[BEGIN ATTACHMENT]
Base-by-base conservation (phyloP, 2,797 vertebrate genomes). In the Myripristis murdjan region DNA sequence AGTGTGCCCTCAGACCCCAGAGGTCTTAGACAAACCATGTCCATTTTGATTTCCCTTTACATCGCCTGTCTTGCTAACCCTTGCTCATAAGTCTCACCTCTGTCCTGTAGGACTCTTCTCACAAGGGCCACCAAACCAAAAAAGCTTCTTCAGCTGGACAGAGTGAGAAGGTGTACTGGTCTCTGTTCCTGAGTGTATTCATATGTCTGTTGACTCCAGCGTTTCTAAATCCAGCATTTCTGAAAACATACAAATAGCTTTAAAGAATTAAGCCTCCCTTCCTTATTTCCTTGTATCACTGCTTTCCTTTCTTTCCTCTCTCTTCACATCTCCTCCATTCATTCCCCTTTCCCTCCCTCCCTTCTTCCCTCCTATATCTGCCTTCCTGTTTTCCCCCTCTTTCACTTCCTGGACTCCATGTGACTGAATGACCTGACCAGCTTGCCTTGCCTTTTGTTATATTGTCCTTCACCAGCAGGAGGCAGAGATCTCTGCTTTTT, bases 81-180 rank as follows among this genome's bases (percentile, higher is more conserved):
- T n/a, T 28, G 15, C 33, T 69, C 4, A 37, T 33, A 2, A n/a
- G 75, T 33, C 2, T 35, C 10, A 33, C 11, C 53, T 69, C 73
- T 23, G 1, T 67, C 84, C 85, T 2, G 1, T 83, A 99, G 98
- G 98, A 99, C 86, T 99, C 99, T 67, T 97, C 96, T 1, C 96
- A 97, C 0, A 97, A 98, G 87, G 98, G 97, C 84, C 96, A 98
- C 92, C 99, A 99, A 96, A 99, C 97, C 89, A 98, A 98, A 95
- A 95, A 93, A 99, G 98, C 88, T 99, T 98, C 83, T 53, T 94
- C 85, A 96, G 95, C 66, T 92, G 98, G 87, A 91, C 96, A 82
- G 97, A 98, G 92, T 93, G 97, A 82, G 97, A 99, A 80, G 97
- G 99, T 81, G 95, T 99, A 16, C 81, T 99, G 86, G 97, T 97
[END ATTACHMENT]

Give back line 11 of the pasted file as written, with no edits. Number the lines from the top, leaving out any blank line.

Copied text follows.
- G 99, T 81, G 95, T 99, A 16, C 81, T 99, G 86, G 97, T 97